Study: East Antarctica ice sheet is becoming unstable

In the East of Antarctica there are two ice sheets named “Totten” and also “Moscow University”. These together contain enough ice to raise sea level by as mush as five meters. There is a new study that has been published that used the Gravity Recovery and Climate Experiment (GRACE) satellites to measure what is currently going on. Spoiler Alert: It’s not good news.

Mass Loss of Totten and Moscow University Glaciers, East Antarctica, Using Regionally Optimized
GRACE Mascons

Published in Geophysical Research Letters, and openly available here, the key information is this …

  • There has been a growing concern that warm sea currents that have been observed intruding under the ice sheets in East Antarctica is leading to considerable ice loss.
  • Understanding what is happening is very very important – these ice sheets hold enough water to raise sea level by up to five meters – it has global significance.
  • To address some of the technical challenges in working out what is going on, they optimised data from the Gravity Recovery and Climate Experiment satellites for the regional scale of the basins that these ice sheets sit in.
  • The results they obtained align with other independent estimates of ice loss and so its adds to the growing body of evidence that these glaciers have been rapidly loosing ice for the past 15 years.

Two points …

  • It’s an “Oh Shit” moment now that the realisation of what has been suspected is being confirmed. We are more or less committed and on course for many meters of sea level rise as this all unfolds in the coming centuries
  • It also adds a new tool that can be used to analyse other regions of Antarctica and resolve uncertainties regarding the ice loss.

What is GRACE measuring?

It’s not one satellite, but instead is a pair (nicknamed “Tom” and “Jerry”) that remain in constance communication.

They use a microwave ranging system to accurately measure changes in the speed and distance between themselves as they fly in a polar orbit about 220 kilometers (140 mi) apart. The accuracy is incredibly fine – The ranging system is sensitive enough to detect separation changes as small as 10 micrometers (approximately one-tenth the width of a human hair) over a distance of 220 kilometers. Every 24 hours they circle the globe 15 times and as they do so, they pickup minute variations in Earth’s gravitational pull. When the first satellite passes over a region of slightly stronger gravity, a gravity anomaly, it is pulled slightly ahead of the trailing satellite. This causes the distance between the satellites to increase. The first spacecraft then passes the anomaly, and slows down again; meanwhile the following spacecraft accelerates, then decelerates over the same point. By measuring the constantly changing distance between the two satellites and combining that data with precise positioning measurements from Global Positioning System (GPS) instruments, it becomes possible to construct a detailed map of Earth’s gravity anomalies.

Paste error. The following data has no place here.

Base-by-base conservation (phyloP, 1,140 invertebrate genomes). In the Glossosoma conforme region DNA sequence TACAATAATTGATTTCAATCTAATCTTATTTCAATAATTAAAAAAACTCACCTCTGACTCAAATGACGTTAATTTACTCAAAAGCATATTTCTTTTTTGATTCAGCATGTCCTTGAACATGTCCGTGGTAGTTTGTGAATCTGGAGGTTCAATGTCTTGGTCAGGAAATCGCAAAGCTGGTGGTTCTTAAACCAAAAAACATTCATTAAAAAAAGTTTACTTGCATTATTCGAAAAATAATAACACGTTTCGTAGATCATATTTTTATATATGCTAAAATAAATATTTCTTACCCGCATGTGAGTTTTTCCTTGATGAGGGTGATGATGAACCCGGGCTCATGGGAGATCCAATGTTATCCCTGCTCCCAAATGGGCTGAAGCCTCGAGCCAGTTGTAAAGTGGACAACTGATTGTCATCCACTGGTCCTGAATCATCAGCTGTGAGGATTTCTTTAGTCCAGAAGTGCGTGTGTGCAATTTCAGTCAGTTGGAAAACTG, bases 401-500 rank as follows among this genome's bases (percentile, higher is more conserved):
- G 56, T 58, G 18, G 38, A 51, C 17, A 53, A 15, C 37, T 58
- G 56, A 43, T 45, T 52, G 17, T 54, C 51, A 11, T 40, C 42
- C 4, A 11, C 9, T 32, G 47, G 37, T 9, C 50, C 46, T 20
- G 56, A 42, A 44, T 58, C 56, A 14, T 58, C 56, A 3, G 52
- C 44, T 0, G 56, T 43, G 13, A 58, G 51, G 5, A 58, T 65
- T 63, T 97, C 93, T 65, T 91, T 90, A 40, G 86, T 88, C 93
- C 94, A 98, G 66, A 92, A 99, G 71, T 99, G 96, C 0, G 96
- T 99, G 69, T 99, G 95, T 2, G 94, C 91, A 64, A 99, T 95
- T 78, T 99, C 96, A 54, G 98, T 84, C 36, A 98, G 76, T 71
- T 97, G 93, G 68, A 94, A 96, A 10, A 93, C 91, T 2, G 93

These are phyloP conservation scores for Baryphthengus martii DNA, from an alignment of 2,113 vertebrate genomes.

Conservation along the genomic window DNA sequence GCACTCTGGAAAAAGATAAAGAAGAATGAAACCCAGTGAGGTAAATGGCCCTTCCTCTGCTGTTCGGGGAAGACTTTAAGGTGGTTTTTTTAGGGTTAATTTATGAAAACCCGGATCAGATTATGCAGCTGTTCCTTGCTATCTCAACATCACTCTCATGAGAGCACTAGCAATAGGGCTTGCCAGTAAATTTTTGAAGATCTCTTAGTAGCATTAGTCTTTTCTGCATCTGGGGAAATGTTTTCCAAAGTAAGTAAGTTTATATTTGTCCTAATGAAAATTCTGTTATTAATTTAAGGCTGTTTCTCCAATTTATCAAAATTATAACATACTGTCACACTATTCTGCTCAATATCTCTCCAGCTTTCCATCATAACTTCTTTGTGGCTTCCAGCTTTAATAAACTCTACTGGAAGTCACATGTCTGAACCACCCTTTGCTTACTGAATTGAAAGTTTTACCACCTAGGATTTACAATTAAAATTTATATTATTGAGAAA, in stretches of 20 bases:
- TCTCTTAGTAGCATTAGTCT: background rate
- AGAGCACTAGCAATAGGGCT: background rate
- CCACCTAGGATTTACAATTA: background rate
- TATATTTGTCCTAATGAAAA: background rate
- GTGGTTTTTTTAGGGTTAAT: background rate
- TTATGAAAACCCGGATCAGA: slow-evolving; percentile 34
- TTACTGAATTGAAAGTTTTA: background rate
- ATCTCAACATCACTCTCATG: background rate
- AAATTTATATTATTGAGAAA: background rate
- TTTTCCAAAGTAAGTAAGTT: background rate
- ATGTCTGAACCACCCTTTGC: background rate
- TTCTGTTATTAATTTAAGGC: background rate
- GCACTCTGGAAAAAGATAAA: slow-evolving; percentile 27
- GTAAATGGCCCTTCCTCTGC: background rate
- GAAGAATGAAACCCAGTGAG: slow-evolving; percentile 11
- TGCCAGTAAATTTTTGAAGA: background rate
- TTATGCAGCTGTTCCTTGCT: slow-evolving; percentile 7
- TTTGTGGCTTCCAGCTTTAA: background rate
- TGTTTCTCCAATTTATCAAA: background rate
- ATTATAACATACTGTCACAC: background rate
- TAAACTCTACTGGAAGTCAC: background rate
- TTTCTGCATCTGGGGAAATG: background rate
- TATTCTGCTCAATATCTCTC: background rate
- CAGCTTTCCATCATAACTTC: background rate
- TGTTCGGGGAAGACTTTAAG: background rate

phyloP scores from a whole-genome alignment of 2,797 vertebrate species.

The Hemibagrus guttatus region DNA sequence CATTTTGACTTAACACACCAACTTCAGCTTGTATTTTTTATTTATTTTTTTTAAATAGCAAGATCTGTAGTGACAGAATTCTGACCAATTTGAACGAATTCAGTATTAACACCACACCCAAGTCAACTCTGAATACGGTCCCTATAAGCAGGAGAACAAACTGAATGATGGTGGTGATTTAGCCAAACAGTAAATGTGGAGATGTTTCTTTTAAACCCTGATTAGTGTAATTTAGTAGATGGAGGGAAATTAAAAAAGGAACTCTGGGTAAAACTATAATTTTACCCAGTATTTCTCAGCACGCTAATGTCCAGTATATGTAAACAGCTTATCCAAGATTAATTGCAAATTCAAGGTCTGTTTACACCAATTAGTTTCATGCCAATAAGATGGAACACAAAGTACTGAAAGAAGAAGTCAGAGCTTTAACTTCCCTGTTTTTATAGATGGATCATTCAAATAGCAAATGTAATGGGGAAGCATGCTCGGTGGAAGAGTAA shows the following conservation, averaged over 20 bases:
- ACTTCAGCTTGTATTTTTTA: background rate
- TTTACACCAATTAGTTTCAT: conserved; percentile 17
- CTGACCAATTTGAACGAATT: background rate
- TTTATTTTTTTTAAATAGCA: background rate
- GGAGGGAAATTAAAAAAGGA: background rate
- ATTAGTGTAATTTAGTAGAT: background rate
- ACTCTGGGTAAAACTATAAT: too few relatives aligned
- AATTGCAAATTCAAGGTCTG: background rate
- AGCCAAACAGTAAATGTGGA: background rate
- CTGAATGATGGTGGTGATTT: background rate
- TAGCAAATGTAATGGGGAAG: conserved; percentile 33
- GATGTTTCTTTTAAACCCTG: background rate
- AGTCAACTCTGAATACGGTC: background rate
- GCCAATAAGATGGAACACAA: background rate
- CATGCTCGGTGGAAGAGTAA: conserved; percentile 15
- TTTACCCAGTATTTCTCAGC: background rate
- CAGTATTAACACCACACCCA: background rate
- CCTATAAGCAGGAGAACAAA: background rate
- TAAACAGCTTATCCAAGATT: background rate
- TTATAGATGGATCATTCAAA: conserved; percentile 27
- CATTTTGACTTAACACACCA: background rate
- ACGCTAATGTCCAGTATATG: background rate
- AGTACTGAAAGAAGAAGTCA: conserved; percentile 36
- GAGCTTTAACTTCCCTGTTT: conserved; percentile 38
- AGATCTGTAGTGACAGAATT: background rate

Glacier ice loss, when large enough, will alter this measurement.

What the new study does is to calibrate these data readings that have been taken over the glaciers over the years of operation for these satellites. (They have been up there taking measurements since 2002). Ice loss means less of a gradational pull, hence the amount of ice loss can be calculated.

What is unique about this study?

It’s not the first to use GRACE data to probe the Totten glacier. For example, in 2009 there was a study that used GRACE data for a forward modeling scheme to estimate the mass balance of Antarctica as the sum of nine uniform areas of large change plus the remaining area of the continent.

What is new here is that this study has employed an optimized regional spherical cap basis to recover a regional time series at the sub-basin level in the Totten/Moscow area.

Literally spherical caps as illustrated below to enable a tighter regional focus …

… and then captured over time and compared to determine the rate of ice loss.

Overall the ice loss from all of Antarctica has tripled in the last 10 years and now exceeds 200 billion tons. If the rate of this ice loss continues, then we are in serious trouble … yet so far we are still quite oblivious in many ways to what is going on.

Further Reading

National Geographic (9th Aug 2018) – We Know West Antarctica Is Melting. Is the East In Danger, Too? ….

In a study published in July, scientists found that the Totten and Moscow University glaciers of East Antarctica—directly south of Australia—lost about 18 billion tons of ice each year between 2002 and 2016. The glaciers sloughed off enough mass every year to cover New Jersey three feet deep in ice.

That’s only about a third of what the West Antarctic glaciers are losing each year. But locked up in the Totten and the smaller neighboring Moscow University glaciers of East Antarctica is enough ice to raise sea levels over 16 feet


The journalist and science writer Chris Mooney explains it all in a series of tweets …

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